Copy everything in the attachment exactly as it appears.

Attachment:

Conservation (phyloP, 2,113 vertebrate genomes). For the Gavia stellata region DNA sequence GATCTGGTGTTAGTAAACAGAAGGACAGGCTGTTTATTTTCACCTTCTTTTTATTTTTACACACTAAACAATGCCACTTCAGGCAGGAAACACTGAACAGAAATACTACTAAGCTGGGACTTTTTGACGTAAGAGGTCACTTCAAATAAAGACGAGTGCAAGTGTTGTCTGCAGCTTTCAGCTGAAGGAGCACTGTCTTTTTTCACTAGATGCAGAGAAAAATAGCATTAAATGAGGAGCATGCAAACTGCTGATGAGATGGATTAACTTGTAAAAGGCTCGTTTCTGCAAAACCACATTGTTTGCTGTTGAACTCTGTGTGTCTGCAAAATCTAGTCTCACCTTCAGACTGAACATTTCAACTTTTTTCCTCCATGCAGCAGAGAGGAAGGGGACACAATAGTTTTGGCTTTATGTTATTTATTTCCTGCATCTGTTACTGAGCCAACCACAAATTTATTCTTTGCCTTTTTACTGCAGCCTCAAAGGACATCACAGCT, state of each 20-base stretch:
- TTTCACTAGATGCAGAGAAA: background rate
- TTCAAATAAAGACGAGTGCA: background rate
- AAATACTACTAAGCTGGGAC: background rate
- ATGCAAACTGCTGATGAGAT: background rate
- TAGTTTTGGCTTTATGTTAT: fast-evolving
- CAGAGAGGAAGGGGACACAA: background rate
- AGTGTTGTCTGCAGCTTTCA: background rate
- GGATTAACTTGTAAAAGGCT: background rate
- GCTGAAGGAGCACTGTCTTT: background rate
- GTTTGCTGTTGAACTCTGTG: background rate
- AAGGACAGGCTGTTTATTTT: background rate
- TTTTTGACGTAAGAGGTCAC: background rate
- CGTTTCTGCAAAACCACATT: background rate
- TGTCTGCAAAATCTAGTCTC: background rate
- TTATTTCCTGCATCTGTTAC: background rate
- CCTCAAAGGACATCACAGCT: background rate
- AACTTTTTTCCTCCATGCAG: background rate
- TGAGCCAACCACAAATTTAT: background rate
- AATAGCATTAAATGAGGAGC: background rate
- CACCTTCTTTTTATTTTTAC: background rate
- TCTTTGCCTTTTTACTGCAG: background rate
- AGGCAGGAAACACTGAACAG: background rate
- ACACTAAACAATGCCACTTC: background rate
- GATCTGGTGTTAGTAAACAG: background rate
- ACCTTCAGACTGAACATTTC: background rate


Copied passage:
Conservation (phyloP, 2,113 vertebrate genomes). For the Gavia stellata region DNA sequence GATCTGGTGTTAGTAAACAGAAGGACAGGCTGTTTATTTTCACCTTCTTTTTATTTTTACACACTAAACAATGCCACTTCAGGCAGGAAACACTGAACAGAAATACTACTAAGCTGGGACTTTTTGACGTAAGAGGTCACTTCAAATAAAGACGAGTGCAAGTGTTGTCTGCAGCTTTCAGCTGAAGGAGCACTGTCTTTTTTCACTAGATGCAGAGAAAAATAGCATTAAATGAGGAGCATGCAAACTGCTGATGAGATGGATTAACTTGTAAAAGGCTCGTTTCTGCAAAACCACATTGTTTGCTGTTGAACTCTGTGTGTCTGCAAAATCTAGTCTCACCTTCAGACTGAACATTTCAACTTTTTTCCTCCATGCAGCAGAGAGGAAGGGGACACAATAGTTTTGGCTTTATGTTATTTATTTCCTGCATCTGTTACTGAGCCAACCACAAATTTATTCTTTGCCTTTTTACTGCAGCCTCAAAGGACATCACAGCT, state of each 20-base stretch:
- TTTCACTAGATGCAGAGAAA: background rate
- TTCAAATAAAGACGAGTGCA: background rate
- AAATACTACTAAGCTGGGAC: background rate
- ATGCAAACTGCTGATGAGAT: background rate
- TAGTTTTGGCTTTATGTTAT: fast-evolving
- CAGAGAGGAAGGGGACACAA: background rate
- AGTGTTGTCTGCAGCTTTCA: background rate
- GGATTAACTTGTAAAAGGCT: background rate
- GCTGAAGGAGCACTGTCTTT: background rate
- GTTTGCTGTTGAACTCTGTG: background rate
- AAGGACAGGCTGTTTATTTT: background rate
- TTTTTGACGTAAGAGGTCAC: background rate
- CGTTTCTGCAAAACCACATT: background rate
- TGTCTGCAAAATCTAGTCTC: background rate
- TTATTTCCTGCATCTGTTAC: background rate
- CCTCAAAGGACATCACAGCT: background rate
- AACTTTTTTCCTCCATGCAG: background rate
- TGAGCCAACCACAAATTTAT: background rate
- AATAGCATTAAATGAGGAGC: background rate
- CACCTTCTTTTTATTTTTAC: background rate
- TCTTTGCCTTTTTACTGCAG: background rate
- AGGCAGGAAACACTGAACAG: background rate
- ACACTAAACAATGCCACTTC: background rate
- GATCTGGTGTTAGTAAACAG: background rate
- ACCTTCAGACTGAACATTTC: background rate